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April 4, 2017 - Equal Pay Day

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Focus on Gender
Photo of two businesswomen
Today is Equal Pay Day, when women catch up to what men earned last year. When you layer in race, pay parity comes even later for most women of color.*
  • Asian women – March 7
  • African American women – August
  • Native American women – September
  • Latinas – October
* Source: AAUW

The National Committee on Pay Equity (NCPE), which first calculated and observed Equal Pay Day in 1996, urges those supporting gender pay equity to wear red as a symbol of how much women are “in the red” with their pay as compared to men. NCPE developed a kit of resources and ideas for taking action on and after equal pay day. The American Association of University Women (AAUW) also provides a kit.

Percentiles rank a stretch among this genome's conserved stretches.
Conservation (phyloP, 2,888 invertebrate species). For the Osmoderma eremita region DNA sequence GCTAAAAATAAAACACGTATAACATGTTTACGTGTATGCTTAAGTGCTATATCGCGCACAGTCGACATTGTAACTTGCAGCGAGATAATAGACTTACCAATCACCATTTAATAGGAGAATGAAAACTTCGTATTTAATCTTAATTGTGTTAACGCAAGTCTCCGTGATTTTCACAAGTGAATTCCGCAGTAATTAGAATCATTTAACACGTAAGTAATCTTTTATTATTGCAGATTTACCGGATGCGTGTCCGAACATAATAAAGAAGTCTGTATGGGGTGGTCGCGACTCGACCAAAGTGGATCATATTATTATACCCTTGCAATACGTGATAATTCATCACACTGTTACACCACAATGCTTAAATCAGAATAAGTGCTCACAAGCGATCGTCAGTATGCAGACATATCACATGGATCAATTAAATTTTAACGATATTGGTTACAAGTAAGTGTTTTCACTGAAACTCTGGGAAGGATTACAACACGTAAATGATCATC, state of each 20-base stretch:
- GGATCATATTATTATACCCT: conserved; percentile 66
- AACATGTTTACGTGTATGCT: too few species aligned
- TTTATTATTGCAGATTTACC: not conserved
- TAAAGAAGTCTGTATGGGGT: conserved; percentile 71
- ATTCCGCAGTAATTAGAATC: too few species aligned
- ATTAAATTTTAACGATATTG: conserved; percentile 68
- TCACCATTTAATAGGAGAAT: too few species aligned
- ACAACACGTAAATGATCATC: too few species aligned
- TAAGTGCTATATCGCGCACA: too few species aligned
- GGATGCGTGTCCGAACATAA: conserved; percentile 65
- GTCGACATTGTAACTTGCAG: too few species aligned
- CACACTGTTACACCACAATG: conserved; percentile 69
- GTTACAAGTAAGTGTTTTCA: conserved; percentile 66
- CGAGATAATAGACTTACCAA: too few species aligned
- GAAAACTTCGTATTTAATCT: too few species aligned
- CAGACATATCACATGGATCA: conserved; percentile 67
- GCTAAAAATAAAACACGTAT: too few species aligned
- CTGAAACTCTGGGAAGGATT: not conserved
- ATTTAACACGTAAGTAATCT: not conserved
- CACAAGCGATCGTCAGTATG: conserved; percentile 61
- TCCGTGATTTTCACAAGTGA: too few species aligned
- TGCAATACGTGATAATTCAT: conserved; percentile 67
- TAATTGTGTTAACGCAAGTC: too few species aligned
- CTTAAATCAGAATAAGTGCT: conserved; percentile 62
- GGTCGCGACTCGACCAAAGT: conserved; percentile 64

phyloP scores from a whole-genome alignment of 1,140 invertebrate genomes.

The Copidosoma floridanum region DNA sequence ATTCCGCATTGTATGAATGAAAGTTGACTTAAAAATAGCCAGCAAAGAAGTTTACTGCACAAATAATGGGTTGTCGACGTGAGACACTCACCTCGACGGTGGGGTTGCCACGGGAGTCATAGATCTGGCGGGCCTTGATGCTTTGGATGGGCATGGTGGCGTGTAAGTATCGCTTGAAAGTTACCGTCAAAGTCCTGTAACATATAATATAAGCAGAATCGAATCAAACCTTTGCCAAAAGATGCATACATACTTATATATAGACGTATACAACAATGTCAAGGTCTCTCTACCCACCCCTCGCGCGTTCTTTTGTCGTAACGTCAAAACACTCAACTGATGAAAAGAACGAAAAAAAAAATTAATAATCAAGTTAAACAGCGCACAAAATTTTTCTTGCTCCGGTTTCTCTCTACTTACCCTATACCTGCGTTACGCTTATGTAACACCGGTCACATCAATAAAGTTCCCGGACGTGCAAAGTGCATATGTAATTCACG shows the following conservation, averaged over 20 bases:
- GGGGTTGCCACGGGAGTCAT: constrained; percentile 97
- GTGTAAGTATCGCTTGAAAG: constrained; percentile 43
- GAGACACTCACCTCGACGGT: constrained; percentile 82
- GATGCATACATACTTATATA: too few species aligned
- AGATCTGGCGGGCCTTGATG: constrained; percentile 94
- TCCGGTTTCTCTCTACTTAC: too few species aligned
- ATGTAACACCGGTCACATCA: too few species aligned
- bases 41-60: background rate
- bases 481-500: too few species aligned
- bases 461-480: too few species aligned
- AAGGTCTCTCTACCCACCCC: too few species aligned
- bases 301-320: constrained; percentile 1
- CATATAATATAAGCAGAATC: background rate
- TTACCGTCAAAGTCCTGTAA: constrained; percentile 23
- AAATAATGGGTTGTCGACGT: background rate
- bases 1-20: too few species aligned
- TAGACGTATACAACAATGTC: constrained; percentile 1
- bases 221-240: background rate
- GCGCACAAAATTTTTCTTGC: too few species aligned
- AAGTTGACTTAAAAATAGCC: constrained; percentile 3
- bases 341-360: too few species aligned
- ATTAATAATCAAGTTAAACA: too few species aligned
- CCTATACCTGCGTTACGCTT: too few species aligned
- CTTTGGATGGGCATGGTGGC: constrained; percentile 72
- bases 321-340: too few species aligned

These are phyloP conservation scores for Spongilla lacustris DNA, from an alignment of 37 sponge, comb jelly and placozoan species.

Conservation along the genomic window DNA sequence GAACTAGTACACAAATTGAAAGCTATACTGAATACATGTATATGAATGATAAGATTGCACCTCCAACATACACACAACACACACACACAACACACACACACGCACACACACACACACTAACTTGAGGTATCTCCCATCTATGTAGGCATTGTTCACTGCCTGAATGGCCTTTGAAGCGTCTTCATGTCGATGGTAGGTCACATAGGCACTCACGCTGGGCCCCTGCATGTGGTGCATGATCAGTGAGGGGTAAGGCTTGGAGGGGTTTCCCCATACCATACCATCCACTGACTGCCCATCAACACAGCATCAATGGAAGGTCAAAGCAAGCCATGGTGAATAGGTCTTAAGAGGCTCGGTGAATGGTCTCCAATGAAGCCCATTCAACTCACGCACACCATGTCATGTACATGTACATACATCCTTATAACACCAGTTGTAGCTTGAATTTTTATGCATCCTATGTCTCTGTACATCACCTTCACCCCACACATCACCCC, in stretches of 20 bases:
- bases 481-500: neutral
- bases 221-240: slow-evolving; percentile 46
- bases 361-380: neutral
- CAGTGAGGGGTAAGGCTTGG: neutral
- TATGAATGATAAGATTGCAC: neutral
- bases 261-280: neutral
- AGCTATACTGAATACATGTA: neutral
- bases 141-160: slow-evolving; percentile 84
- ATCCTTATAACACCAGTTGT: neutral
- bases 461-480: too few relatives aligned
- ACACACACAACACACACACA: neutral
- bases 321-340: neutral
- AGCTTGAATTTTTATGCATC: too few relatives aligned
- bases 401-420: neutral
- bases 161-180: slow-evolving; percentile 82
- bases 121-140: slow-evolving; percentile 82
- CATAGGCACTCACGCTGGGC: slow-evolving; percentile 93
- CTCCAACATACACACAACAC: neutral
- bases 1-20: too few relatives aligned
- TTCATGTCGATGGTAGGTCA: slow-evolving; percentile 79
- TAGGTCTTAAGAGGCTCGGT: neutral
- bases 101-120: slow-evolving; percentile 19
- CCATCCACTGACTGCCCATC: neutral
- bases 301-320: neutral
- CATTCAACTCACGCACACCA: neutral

Previously featured:

Glassdoor: Demystifying the Gender Pay Gap (55 min.)

Glassdoor Economic Research examined pay data from the US, UK, Australia, Germany and France in 2016 and concluded that:
  • The pay gap is real and global.
  • The adjusted pay gap ranges from a low of 3.9% in Australia to a high of 6.3% in France. The adjusted pay gap in the U.S. is 5.4%. The adjusted pay gap controls for variables such as education, experience, and location. The lack of these controls is a shortcoming of some other pay gap analyses.
  • Further, the report finds that in the countries studied that about one-third of the gap is due to factors like discrimination, be it overt or unconscious, while about two-thirds of the gap is explainable by worker differences. (Note: there is variability by country.)
The report also concludes that pay transparency can root out unjustifiable pay gaps.

Featured Video
Photo of two businesswomen
Roundtable on Equal Pay
Presented by: 
  • Clayman Institute for Gender Research’s Center for the Advancement of Women’s Leadership at Stanford University 
  • The Stanford School of Engineering, and
  • Co-sponsored by Glassdoor
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